Are you trying to rent a storage unit for more than a carload of items? Choosing a storage unit that's the right size for what you have is a little trickier than many people assume. However, it is possible to do so rather easily if you know what you have to look for. Many storage facility websites use online space calculators to showcase which sizes would work for you, but these overlook a couple of storage issues. Here's a look at what you have to consider when choosing a storage unit size.
The amount of stuff you'll have in storage may or may not change, but it is to your advantage to allow for a little extra room in case you find you want to place more items in storage. If you rent a small unit and have it nearly completely filled with belongings, it's going to be more difficult to add another piece of furniture without creating a safety hazard. That then leaves you with the choice of getting rid of something or renting a second unit. Keep costs in mind before blithely thinking you'll rent a second unit. Moving up one storage unit size is generally cheaper than renting a second, tiny space for one item.
Remember that your belongings will be boxed up and basically hidden in cardboard, so it will also be a lot more difficult to decide what to get rid of. If you're not prepared to dig through boxes, or you're sure everything in storage is something you want to keep, add a little space to your size estimate.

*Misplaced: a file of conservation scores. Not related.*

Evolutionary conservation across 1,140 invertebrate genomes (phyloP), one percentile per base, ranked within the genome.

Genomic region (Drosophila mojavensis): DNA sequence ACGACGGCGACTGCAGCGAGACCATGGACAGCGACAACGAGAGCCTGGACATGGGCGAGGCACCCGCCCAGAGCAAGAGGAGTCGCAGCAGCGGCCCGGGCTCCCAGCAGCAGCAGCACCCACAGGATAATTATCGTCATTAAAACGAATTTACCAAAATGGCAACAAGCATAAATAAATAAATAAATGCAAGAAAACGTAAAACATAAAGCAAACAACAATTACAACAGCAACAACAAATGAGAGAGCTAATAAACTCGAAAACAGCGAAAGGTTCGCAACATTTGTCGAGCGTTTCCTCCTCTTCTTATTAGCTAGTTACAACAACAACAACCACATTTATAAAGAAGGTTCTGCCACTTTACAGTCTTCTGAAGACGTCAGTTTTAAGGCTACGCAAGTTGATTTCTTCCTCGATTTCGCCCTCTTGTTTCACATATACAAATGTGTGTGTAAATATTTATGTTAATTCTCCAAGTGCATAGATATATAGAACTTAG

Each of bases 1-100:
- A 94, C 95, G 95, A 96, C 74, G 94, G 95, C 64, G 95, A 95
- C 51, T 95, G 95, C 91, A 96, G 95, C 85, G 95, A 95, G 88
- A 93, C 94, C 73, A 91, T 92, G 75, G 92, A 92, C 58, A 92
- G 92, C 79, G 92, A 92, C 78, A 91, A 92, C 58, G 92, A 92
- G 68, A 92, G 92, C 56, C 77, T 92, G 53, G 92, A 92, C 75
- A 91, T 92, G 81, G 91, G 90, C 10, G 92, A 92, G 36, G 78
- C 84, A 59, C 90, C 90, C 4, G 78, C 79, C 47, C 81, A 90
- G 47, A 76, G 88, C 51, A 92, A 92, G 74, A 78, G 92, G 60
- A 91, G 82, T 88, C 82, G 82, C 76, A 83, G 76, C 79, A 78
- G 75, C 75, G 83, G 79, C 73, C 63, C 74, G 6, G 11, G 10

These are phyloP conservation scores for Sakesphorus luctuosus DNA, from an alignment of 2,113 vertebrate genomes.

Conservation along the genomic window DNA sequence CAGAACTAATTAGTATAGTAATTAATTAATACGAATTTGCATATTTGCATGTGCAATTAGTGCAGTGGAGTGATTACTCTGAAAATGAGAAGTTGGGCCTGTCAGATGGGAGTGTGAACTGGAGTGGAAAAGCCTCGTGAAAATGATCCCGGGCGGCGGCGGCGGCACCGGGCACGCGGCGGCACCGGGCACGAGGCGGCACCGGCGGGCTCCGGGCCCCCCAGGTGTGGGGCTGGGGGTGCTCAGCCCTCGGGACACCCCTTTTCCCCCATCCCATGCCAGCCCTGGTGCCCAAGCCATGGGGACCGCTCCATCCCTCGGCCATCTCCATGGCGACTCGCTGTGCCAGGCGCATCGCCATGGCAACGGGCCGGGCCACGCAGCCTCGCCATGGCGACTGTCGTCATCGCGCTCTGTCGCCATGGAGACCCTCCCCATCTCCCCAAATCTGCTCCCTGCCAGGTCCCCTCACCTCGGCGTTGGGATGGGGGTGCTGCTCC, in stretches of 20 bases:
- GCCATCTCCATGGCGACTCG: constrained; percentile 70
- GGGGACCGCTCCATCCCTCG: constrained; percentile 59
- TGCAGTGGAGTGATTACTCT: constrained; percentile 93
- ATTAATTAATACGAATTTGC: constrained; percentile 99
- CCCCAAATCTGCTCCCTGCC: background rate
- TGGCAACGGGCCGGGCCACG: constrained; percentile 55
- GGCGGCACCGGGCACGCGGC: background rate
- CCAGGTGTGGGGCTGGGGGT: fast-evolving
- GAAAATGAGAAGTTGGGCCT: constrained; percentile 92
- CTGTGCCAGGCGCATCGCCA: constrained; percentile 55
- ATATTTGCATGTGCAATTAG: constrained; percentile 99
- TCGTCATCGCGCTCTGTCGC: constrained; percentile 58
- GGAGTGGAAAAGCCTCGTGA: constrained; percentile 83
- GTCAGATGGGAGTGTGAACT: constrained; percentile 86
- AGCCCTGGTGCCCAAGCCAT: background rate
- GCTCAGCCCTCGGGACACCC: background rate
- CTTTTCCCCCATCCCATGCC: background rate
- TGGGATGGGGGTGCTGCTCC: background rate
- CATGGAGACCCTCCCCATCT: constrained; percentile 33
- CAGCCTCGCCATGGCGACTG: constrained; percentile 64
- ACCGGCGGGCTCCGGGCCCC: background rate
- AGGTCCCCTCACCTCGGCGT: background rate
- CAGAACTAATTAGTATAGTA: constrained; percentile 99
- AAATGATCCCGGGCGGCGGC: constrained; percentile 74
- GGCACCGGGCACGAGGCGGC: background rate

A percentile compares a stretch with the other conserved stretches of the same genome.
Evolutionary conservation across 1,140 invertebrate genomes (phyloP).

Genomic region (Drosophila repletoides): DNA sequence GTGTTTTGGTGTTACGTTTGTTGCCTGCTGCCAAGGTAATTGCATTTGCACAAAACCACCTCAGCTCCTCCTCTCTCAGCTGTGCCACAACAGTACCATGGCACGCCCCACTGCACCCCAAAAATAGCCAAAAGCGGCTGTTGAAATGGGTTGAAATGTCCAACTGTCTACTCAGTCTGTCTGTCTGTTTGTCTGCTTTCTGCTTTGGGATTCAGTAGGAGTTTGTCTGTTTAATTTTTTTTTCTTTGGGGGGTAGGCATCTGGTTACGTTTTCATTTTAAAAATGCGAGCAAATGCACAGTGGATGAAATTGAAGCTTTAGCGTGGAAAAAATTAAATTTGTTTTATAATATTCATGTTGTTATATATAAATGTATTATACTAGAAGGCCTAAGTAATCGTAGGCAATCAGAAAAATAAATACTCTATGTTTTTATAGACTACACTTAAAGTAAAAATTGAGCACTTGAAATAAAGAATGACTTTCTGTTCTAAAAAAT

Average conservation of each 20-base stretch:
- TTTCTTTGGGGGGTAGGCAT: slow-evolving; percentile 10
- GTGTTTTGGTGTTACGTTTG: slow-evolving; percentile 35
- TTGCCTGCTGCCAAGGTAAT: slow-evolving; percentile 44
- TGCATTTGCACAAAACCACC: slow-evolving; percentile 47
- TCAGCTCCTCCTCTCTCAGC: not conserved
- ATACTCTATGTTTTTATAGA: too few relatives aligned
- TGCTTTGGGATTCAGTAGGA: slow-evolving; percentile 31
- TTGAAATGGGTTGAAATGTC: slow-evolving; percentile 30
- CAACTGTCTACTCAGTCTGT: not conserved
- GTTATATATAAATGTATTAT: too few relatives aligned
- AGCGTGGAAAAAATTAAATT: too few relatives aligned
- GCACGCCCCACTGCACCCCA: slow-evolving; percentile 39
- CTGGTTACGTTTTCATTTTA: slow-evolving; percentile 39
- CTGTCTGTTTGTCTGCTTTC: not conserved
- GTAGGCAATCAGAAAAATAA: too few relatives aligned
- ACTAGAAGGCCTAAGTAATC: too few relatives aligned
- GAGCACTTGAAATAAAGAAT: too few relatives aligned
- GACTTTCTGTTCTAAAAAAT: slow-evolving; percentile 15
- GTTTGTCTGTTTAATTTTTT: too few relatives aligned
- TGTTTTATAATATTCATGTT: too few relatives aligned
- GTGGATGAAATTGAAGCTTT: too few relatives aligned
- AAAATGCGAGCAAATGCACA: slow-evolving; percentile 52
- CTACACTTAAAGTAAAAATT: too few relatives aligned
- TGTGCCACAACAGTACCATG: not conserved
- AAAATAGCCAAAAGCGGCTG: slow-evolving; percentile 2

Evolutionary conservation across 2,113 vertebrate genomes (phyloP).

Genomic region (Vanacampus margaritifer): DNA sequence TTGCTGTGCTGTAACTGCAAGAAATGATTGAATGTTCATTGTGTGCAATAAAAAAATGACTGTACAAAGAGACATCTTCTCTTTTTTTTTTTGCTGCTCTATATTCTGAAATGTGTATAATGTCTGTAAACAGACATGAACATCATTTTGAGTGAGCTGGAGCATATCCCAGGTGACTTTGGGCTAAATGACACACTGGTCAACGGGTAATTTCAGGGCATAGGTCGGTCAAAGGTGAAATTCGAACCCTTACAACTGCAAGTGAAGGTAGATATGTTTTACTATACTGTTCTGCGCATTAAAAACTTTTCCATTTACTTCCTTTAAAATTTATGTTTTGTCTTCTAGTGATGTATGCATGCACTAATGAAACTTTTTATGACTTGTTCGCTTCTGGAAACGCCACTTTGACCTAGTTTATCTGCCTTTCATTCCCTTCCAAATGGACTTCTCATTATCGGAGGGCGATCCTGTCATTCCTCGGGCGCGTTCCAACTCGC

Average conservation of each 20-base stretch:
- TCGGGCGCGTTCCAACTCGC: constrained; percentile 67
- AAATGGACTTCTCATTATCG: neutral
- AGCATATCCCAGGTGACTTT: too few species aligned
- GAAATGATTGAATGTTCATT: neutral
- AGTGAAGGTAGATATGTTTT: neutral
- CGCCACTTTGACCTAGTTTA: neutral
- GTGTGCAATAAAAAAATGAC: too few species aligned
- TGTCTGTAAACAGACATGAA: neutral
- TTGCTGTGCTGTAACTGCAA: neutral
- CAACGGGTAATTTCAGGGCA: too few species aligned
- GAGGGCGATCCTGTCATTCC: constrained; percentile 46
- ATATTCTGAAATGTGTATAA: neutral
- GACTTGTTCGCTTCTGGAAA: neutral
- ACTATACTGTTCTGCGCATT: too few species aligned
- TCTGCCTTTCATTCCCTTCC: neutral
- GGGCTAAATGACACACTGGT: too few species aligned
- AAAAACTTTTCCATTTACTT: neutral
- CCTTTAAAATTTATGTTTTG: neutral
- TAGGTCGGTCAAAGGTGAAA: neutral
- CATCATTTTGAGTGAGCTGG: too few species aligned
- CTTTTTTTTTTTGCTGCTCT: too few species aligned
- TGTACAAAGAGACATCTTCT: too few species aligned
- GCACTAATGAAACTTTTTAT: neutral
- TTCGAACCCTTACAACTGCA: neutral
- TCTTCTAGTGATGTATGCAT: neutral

Reaching for the Sky
Storage units tend to be fairly tall, and you can often stack quite a bit in there. But after a while, that becomes dangerous even if you have everything neatly stacked on sturdy storage racks. Try not to stack things taller than your head (except for single pieces of furniture that are already taller than you, like tall bookcases). If you were planning to have very tall stacks, start looking at wider storage units.
Room to Move
Website storage space calculators are handy for determining minimum size, but they often rely on the unit being completely packed. That's fine for small units where almost everything is within reach of the door. But for larger amounts of stuff, you'll want a little more room, either so you can walk into the unit to get to stuff in back, or so you can move things around without having to take everything out of the storage unit first.
If you'd like more information about how to choose a storage unit size, visit the storage places you have in mind (or local equivalents, if you're choosing storage in another city) and actually see inside several sizes of unit. Bring box and furniture measurements with you and block out the area. Err on the side of a little larger than you think, too, to ensure you have enough room.